Interim Management Solution



By Thomas Reid, Oct 16 2014 02:34AM

Hiring an interim manager can be a complicated process, with many things to consider. Here are our top tips to achieve the best hire. By keeping these tips in mind it will help you to reach your goals and to closely monitor the results and accomplishments of your interim manager.

1. Be clear about the brief

After your hire, in order for an interim manager to fully utilize their experience and achieve the best results you need to clearly define the brief before the assignment commences. An interim’s brief could be virtually anything so it is important that everyone is clear from the outset on your expectations and what they have been hired to achieve.

2. Explain required outcomes and how they will be measured

Things need to be clearly established from the outset. For an interim to deliver the best possible performance, setting out expected deliverables and performance indicators need to be clearly defined from the beginning – not half-way through the assignment. This will ensure you get the results you need because if there is any delay, then your time and money will have been wasted.

3. Hire the right person

It sounds obvious but there are many things to consider when hiring an interim manager. The first thing to think about is the process of finding the right person. This includes taking advantage of your personal network and hiring based on the solution, not the CV. By providing a full written brief for the role in the hiring process, you’ll be sure of receiving candidates with relevant experience, who have a clear under¬standing of your requirements.

4. Have clear lines of communication between interims and permanent staff

Induct your interim manager properly because a structured induction program means your interim will start to tackle issues sooner. To keep consistency in performance it is important that everybody knows what everybody is supposed to be doing. This communication is not just for the extant staff – it is necessary for the interim to have the freedom to work. It is important from the start to allow them access to the people and resources required to achieve their desired objectives. Everything is all about delegated authority and freedom to operate. You need to give the interim permission to act on your behalf, to ask difficult questions and to challenge the status quo.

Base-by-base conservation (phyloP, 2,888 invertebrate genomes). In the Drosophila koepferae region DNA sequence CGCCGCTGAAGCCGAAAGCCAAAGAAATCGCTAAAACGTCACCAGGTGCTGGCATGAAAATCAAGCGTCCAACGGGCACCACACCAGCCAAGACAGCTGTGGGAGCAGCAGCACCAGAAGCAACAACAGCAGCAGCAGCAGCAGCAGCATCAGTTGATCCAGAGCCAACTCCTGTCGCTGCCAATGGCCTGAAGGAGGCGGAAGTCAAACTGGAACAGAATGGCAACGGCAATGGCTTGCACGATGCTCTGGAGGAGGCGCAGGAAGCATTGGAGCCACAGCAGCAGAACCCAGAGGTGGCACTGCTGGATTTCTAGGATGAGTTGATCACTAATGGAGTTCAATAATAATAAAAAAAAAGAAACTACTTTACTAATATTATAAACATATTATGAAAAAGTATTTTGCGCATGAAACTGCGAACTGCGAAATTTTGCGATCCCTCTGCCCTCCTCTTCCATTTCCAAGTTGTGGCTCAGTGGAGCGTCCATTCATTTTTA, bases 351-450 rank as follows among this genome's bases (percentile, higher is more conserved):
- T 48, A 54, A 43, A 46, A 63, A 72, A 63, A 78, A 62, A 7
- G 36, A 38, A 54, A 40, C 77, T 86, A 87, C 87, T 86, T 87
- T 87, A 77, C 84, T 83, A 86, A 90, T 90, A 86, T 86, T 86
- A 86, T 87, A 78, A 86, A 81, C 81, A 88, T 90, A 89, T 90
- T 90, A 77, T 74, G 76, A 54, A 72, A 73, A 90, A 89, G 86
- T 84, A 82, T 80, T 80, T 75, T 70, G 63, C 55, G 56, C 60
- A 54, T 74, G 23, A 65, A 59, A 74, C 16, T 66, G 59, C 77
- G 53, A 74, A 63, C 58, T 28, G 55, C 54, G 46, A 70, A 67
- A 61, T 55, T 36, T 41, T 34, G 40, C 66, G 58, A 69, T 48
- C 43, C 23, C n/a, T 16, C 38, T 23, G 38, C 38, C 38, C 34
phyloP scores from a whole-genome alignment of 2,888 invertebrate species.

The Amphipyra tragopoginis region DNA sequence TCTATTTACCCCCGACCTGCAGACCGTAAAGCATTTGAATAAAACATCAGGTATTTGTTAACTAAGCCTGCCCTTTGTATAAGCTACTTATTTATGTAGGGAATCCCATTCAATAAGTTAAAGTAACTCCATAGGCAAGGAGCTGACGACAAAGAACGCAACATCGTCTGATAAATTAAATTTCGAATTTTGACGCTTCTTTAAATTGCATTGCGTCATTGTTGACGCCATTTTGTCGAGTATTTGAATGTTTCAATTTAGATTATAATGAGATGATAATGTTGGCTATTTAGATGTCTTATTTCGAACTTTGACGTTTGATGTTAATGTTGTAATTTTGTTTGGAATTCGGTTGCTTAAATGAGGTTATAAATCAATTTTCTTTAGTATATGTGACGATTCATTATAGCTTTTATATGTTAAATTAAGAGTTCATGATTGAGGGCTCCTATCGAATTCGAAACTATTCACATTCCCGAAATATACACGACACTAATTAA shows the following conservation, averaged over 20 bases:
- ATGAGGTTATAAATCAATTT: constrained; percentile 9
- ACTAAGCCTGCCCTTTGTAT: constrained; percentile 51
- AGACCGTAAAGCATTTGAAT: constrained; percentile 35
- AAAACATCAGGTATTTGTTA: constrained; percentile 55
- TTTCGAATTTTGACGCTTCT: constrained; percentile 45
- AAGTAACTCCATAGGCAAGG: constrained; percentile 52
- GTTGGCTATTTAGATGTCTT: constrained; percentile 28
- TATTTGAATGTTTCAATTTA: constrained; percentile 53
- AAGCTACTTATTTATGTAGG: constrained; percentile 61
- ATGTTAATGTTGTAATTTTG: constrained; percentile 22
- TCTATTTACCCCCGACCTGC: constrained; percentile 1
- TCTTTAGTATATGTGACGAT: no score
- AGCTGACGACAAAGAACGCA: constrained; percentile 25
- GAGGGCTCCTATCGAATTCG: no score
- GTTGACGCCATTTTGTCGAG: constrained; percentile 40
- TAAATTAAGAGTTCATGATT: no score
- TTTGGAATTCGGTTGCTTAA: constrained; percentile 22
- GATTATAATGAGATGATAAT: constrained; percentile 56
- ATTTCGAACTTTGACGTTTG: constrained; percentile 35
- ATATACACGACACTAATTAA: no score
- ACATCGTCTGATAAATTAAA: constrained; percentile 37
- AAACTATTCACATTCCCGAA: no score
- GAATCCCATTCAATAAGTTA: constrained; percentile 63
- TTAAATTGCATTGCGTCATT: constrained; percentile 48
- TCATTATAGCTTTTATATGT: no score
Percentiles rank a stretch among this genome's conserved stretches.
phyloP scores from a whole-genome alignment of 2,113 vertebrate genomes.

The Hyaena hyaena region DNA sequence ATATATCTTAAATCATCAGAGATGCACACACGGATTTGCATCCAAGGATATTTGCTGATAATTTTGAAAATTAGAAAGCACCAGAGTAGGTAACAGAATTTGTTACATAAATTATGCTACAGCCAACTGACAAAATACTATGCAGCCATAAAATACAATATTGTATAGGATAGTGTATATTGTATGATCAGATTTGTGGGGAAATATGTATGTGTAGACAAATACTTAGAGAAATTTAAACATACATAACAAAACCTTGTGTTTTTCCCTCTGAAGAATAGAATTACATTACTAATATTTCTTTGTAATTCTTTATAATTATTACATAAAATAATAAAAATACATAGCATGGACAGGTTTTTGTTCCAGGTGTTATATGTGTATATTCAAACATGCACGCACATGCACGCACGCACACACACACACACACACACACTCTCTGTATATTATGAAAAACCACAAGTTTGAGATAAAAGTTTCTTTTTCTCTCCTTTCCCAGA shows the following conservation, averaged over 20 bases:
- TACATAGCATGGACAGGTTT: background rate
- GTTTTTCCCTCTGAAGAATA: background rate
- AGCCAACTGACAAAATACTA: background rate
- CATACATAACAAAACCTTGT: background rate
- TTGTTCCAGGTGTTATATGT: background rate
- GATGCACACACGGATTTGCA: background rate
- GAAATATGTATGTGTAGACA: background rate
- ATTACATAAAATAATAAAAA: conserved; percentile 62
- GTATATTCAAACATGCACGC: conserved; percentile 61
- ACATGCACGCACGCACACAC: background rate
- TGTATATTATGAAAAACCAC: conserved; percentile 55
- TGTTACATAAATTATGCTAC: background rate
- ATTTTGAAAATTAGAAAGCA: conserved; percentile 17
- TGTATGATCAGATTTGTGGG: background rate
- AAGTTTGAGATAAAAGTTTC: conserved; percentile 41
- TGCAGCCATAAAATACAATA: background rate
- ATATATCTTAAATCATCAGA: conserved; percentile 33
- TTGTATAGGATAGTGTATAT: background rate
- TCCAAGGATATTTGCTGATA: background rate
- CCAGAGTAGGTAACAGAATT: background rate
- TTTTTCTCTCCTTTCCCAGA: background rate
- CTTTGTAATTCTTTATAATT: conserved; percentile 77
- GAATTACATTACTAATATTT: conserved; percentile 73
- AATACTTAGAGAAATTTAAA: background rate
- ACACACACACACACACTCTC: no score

5. Be clear about reward

Whenever an interim is to be utilized it must be clear what the reward scheme is and how it ties into results. There’s no reason why you can’t create incentives based on achieved deliverables and performance indicators. This is especially important to avoid any misunderstandings regarding the relationship mid-assignment.

6. Ensure a legacy

Interims have skills that mean they can be of a greater and longer lasting benefit to the company, especially after they have completed their assignment. Interim managers are often more experienced than their permanent equivalents, so use them to put in place better processes for your perma¬nent staff to adopt. Performance should not only take into account the delivery of the project but also successfully facilitating knowledge-transfer to permanent staff, thereby creating a legacy. An on-going dependence on the interim manager is not a desired outcome.